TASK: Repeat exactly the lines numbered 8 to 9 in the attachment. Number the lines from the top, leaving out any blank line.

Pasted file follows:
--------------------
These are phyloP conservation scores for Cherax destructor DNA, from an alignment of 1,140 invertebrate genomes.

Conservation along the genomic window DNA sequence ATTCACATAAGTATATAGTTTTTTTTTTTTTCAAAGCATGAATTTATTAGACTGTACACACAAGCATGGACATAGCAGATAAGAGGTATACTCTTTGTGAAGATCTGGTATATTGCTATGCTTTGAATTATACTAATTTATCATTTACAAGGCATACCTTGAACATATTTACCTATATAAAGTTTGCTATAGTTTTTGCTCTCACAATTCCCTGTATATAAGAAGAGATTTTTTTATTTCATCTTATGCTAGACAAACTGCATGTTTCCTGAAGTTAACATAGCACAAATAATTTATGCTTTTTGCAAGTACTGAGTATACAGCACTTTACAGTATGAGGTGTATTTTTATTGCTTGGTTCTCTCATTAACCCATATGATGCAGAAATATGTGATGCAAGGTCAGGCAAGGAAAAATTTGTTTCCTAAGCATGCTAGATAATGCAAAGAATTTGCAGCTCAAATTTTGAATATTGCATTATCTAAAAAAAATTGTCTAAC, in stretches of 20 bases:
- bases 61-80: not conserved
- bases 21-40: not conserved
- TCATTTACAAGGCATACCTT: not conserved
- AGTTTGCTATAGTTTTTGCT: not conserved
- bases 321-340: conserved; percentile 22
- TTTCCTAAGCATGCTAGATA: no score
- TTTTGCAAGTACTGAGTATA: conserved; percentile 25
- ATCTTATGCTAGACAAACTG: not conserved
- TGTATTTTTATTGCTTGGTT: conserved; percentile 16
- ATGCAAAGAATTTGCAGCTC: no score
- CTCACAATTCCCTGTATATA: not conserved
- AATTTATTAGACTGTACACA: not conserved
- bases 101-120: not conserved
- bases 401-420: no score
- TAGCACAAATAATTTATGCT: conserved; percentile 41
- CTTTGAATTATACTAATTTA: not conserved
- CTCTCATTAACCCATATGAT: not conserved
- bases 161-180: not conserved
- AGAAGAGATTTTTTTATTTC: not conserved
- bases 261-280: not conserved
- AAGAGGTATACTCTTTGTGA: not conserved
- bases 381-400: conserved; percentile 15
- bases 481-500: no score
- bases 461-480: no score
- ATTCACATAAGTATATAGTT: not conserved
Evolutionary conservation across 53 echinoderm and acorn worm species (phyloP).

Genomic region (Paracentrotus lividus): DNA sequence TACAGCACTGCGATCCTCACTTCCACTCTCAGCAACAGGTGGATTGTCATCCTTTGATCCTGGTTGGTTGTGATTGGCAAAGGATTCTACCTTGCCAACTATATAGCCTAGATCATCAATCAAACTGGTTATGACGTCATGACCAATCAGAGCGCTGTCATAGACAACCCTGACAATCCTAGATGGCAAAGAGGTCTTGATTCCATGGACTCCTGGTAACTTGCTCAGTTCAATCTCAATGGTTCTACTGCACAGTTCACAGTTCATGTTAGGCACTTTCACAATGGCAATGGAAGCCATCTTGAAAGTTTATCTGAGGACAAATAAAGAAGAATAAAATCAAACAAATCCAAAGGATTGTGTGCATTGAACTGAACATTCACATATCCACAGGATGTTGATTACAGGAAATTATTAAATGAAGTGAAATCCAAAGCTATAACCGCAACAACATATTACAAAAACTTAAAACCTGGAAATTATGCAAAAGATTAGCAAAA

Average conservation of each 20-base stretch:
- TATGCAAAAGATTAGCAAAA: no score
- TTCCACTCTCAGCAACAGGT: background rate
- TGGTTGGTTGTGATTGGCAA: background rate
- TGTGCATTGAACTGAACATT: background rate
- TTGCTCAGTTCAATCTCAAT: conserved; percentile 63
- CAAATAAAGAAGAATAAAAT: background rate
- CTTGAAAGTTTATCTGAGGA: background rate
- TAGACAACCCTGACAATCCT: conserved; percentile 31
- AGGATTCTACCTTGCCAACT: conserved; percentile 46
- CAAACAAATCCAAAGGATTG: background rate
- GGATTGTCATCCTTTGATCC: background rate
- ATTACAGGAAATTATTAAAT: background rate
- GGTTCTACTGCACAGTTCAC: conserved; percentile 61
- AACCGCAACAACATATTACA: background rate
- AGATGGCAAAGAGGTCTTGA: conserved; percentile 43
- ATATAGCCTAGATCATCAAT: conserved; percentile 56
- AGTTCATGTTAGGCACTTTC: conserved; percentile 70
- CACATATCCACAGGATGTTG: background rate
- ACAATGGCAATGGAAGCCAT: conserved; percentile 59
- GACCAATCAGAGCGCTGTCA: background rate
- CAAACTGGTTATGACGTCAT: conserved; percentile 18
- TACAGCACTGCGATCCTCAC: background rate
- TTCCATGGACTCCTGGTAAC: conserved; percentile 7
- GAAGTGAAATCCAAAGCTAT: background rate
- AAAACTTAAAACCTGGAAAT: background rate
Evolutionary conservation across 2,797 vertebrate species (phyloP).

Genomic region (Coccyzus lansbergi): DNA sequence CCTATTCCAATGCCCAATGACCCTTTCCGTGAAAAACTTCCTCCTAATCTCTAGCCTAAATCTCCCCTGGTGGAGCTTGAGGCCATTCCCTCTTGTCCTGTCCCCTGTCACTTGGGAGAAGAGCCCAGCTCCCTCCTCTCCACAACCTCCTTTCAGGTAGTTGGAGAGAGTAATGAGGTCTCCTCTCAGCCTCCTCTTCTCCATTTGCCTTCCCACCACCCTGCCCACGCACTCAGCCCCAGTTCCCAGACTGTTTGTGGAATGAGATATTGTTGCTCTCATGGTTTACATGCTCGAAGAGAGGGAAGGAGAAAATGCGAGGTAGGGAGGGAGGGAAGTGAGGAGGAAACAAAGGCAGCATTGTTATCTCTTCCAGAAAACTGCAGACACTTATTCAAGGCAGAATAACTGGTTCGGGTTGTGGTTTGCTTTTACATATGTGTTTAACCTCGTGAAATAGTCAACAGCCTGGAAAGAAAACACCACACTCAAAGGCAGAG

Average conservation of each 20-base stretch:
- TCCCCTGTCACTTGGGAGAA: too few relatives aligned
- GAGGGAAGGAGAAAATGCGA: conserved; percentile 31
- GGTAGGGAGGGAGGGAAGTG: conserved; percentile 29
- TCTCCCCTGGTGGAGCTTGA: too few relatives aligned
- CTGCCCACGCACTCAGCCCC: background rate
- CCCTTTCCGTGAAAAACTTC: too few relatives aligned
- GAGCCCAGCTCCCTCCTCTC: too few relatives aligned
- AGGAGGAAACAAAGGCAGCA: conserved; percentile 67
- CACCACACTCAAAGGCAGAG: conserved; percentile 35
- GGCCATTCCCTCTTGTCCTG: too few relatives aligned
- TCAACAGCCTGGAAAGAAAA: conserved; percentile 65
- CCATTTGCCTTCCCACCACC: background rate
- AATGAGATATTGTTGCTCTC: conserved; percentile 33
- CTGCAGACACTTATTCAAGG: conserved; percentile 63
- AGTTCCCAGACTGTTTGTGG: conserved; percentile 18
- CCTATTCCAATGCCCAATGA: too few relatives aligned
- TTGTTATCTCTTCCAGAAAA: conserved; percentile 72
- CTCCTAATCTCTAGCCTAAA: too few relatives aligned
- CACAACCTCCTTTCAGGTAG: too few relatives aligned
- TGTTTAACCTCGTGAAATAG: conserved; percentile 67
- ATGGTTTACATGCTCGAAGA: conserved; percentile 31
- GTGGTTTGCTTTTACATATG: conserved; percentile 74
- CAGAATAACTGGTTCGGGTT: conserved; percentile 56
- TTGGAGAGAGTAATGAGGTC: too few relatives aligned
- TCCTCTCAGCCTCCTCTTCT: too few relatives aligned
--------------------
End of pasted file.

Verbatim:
- TTTCCTAAGCATGCTAGATA: no score
- TTTTGCAAGTACTGAGTATA: conserved; percentile 25